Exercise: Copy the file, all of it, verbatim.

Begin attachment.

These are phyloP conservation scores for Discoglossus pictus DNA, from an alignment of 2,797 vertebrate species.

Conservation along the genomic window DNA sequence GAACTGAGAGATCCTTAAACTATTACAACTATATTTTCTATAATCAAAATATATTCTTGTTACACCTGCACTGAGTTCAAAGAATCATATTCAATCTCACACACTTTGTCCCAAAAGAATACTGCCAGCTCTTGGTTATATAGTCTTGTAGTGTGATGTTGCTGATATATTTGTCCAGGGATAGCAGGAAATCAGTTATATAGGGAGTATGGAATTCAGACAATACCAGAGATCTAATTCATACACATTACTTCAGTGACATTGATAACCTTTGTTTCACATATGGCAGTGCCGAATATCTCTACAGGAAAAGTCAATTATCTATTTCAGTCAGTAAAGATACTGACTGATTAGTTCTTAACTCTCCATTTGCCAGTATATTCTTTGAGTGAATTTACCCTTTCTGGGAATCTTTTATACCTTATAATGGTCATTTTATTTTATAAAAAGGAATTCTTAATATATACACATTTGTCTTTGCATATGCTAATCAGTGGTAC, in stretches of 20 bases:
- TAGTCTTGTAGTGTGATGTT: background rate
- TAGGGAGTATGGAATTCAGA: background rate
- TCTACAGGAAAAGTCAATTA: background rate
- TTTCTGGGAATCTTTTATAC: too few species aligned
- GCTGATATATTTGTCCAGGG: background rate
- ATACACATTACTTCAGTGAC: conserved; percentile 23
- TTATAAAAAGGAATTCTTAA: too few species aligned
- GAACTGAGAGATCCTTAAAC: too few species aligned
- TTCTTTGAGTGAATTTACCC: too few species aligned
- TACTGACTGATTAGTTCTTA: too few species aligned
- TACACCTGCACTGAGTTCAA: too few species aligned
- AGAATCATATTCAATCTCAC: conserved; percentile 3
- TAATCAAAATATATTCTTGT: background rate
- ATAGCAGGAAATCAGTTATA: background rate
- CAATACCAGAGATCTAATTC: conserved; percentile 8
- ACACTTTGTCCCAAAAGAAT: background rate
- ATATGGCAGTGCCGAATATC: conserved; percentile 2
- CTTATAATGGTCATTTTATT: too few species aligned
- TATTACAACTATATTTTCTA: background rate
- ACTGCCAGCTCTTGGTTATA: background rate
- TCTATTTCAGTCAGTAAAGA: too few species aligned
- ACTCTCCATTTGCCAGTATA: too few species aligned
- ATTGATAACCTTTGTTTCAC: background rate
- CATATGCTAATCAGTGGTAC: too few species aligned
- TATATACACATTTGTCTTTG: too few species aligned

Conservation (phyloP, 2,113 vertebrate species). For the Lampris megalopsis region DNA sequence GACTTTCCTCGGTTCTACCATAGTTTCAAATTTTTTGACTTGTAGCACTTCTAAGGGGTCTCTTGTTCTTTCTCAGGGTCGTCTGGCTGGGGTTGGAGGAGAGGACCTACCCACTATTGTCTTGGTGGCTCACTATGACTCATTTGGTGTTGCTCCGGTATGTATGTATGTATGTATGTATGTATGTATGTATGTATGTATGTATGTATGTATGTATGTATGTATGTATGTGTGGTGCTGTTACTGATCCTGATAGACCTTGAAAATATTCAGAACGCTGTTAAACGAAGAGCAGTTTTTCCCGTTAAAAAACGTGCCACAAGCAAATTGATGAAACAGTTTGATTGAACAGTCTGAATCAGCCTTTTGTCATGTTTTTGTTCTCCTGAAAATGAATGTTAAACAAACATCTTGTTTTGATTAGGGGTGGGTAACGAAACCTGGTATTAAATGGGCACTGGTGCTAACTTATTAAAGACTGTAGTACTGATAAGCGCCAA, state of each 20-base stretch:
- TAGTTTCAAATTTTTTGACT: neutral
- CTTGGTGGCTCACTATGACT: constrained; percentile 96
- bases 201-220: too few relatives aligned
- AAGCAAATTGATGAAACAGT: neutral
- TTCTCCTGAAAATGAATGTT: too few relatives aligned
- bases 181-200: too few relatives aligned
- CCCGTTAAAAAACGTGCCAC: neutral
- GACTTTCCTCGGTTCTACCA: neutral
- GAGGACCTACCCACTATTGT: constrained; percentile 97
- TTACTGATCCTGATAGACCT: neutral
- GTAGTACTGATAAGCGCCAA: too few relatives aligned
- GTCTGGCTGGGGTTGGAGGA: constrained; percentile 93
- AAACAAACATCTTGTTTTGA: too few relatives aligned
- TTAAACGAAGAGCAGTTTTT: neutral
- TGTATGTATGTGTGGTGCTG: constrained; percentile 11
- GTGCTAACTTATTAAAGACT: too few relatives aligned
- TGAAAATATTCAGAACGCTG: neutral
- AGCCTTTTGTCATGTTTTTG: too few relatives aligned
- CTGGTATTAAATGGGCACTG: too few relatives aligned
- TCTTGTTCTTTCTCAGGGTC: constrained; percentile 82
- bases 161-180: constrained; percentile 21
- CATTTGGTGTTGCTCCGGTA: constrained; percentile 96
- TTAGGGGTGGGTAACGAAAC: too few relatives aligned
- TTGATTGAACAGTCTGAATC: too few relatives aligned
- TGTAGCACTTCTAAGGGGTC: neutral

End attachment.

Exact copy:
These are phyloP conservation scores for Discoglossus pictus DNA, from an alignment of 2,797 vertebrate species.

Conservation along the genomic window DNA sequence GAACTGAGAGATCCTTAAACTATTACAACTATATTTTCTATAATCAAAATATATTCTTGTTACACCTGCACTGAGTTCAAAGAATCATATTCAATCTCACACACTTTGTCCCAAAAGAATACTGCCAGCTCTTGGTTATATAGTCTTGTAGTGTGATGTTGCTGATATATTTGTCCAGGGATAGCAGGAAATCAGTTATATAGGGAGTATGGAATTCAGACAATACCAGAGATCTAATTCATACACATTACTTCAGTGACATTGATAACCTTTGTTTCACATATGGCAGTGCCGAATATCTCTACAGGAAAAGTCAATTATCTATTTCAGTCAGTAAAGATACTGACTGATTAGTTCTTAACTCTCCATTTGCCAGTATATTCTTTGAGTGAATTTACCCTTTCTGGGAATCTTTTATACCTTATAATGGTCATTTTATTTTATAAAAAGGAATTCTTAATATATACACATTTGTCTTTGCATATGCTAATCAGTGGTAC, in stretches of 20 bases:
- TAGTCTTGTAGTGTGATGTT: background rate
- TAGGGAGTATGGAATTCAGA: background rate
- TCTACAGGAAAAGTCAATTA: background rate
- TTTCTGGGAATCTTTTATAC: too few species aligned
- GCTGATATATTTGTCCAGGG: background rate
- ATACACATTACTTCAGTGAC: conserved; percentile 23
- TTATAAAAAGGAATTCTTAA: too few species aligned
- GAACTGAGAGATCCTTAAAC: too few species aligned
- TTCTTTGAGTGAATTTACCC: too few species aligned
- TACTGACTGATTAGTTCTTA: too few species aligned
- TACACCTGCACTGAGTTCAA: too few species aligned
- AGAATCATATTCAATCTCAC: conserved; percentile 3
- TAATCAAAATATATTCTTGT: background rate
- ATAGCAGGAAATCAGTTATA: background rate
- CAATACCAGAGATCTAATTC: conserved; percentile 8
- ACACTTTGTCCCAAAAGAAT: background rate
- ATATGGCAGTGCCGAATATC: conserved; percentile 2
- CTTATAATGGTCATTTTATT: too few species aligned
- TATTACAACTATATTTTCTA: background rate
- ACTGCCAGCTCTTGGTTATA: background rate
- TCTATTTCAGTCAGTAAAGA: too few species aligned
- ACTCTCCATTTGCCAGTATA: too few species aligned
- ATTGATAACCTTTGTTTCAC: background rate
- CATATGCTAATCAGTGGTAC: too few species aligned
- TATATACACATTTGTCTTTG: too few species aligned

Conservation (phyloP, 2,113 vertebrate species). For the Lampris megalopsis region DNA sequence GACTTTCCTCGGTTCTACCATAGTTTCAAATTTTTTGACTTGTAGCACTTCTAAGGGGTCTCTTGTTCTTTCTCAGGGTCGTCTGGCTGGGGTTGGAGGAGAGGACCTACCCACTATTGTCTTGGTGGCTCACTATGACTCATTTGGTGTTGCTCCGGTATGTATGTATGTATGTATGTATGTATGTATGTATGTATGTATGTATGTATGTATGTATGTATGTATGTATGTGTGGTGCTGTTACTGATCCTGATAGACCTTGAAAATATTCAGAACGCTGTTAAACGAAGAGCAGTTTTTCCCGTTAAAAAACGTGCCACAAGCAAATTGATGAAACAGTTTGATTGAACAGTCTGAATCAGCCTTTTGTCATGTTTTTGTTCTCCTGAAAATGAATGTTAAACAAACATCTTGTTTTGATTAGGGGTGGGTAACGAAACCTGGTATTAAATGGGCACTGGTGCTAACTTATTAAAGACTGTAGTACTGATAAGCGCCAA, state of each 20-base stretch:
- TAGTTTCAAATTTTTTGACT: neutral
- CTTGGTGGCTCACTATGACT: constrained; percentile 96
- bases 201-220: too few relatives aligned
- AAGCAAATTGATGAAACAGT: neutral
- TTCTCCTGAAAATGAATGTT: too few relatives aligned
- bases 181-200: too few relatives aligned
- CCCGTTAAAAAACGTGCCAC: neutral
- GACTTTCCTCGGTTCTACCA: neutral
- GAGGACCTACCCACTATTGT: constrained; percentile 97
- TTACTGATCCTGATAGACCT: neutral
- GTAGTACTGATAAGCGCCAA: too few relatives aligned
- GTCTGGCTGGGGTTGGAGGA: constrained; percentile 93
- AAACAAACATCTTGTTTTGA: too few relatives aligned
- TTAAACGAAGAGCAGTTTTT: neutral
- TGTATGTATGTGTGGTGCTG: constrained; percentile 11
- GTGCTAACTTATTAAAGACT: too few relatives aligned
- TGAAAATATTCAGAACGCTG: neutral
- AGCCTTTTGTCATGTTTTTG: too few relatives aligned
- CTGGTATTAAATGGGCACTG: too few relatives aligned
- TCTTGTTCTTTCTCAGGGTC: constrained; percentile 82
- bases 161-180: constrained; percentile 21
- CATTTGGTGTTGCTCCGGTA: constrained; percentile 96
- TTAGGGGTGGGTAACGAAAC: too few relatives aligned
- TTGATTGAACAGTCTGAATC: too few relatives aligned
- TGTAGCACTTCTAAGGGGTC: neutral